Where to begin with provisioning and cloud solutions on z Systems?
Getting started with provisioning and cloud solutions on z Systems can be a confusing task. Cloud solutions can be implemented as a standalone solution or they can be a subset of a larger solution. There are also now many different options available from both IBM and other vendors.
While deciding on which cloud solutions will work best, you will need to evaluate many factors.
These may include but are not limited to:
- Security requirements
- Middle-ware, applications and other software requirements
- Number of virtual servers required
- Development, Test, QA and Production requirements
- Management and type of physical resources
- Disaster recovery requirements
- Technical skills available to administer the environment(s)
- Projected growth over time
For more simple environments that are static and won’t grow rapidly over time, using basic features like disk copying to clone new virtual Linux servers from static base images that require just a few changes after deployment is one option. Also, using Red Hat’s Kickstart facility or S– USE’s AutoYaST facility to install new Linux virtual servers based on parameter files is another commonly used option. These options can have multiple base images or parameter files based on the type of Linux virtual server being deployed, for example an application server, web server or a database server etc. These options work very well in smaller environments and can be set up to allow both z/VM and Linux system administrators to share the deployment responsibilities.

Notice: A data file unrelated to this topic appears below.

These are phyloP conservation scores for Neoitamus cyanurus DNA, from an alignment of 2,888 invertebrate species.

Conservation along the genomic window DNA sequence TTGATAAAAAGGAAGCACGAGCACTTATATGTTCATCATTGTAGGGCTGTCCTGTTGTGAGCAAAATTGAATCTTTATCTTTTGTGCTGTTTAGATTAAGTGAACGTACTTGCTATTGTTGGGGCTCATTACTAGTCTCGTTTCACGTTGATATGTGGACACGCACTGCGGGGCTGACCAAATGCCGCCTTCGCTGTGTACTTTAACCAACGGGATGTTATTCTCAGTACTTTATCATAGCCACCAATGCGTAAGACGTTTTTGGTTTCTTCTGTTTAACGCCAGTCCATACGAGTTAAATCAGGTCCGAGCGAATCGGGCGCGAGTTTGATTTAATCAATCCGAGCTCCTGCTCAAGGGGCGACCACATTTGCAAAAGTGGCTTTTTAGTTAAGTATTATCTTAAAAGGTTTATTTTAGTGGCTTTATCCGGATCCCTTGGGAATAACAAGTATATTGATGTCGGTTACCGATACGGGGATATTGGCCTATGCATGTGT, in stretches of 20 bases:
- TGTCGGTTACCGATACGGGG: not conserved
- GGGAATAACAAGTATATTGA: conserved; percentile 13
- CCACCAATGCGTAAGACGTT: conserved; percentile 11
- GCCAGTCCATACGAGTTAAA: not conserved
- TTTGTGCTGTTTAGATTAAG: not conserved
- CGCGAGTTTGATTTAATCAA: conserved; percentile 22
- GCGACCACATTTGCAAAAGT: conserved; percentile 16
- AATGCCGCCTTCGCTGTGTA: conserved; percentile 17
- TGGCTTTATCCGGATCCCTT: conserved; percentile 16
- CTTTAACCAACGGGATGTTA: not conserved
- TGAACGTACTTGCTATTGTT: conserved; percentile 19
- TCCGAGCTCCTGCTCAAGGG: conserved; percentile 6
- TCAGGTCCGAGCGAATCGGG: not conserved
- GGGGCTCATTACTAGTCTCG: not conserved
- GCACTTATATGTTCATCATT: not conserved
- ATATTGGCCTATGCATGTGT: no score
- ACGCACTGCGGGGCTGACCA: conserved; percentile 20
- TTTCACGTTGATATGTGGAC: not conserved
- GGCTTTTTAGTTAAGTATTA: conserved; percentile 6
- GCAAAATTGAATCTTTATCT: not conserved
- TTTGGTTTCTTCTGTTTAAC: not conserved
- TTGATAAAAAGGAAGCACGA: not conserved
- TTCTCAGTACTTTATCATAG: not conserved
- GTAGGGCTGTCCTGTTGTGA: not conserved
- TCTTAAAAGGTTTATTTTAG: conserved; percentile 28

As you move up in size and complexity you can now take a look at IBM Wave which can manage small to large environments. IBM Wave automates and adds to the capabilities of basic cloning, like basic z/VM and Linux monitoring and self provisioning to non IT personnel. It does all of this through a graphical interface eliminating the need to have deep z/VM or Linux administration skills, opening up the provisioning and monitoring tasks to end users and operations personnel. This allows your system’s administrators to focus on managing the overall environment.
A third option would be IBM’s Cloud Manager with OpenStack that provides a whole host of new capabilities that can build and manage large cloud environments. It allows you to manage not only Linux on z/VM environments but Linux virtual servers on Power and Intel platforms with a range of different hypervisors.
Still not sure where to begin?
Start by talking to your Mainline account executive about your requirements and questions regarding the various cloud solutions. We can help you build a plan and solution for moving to a user based provisioning and cloud environment on z Systems.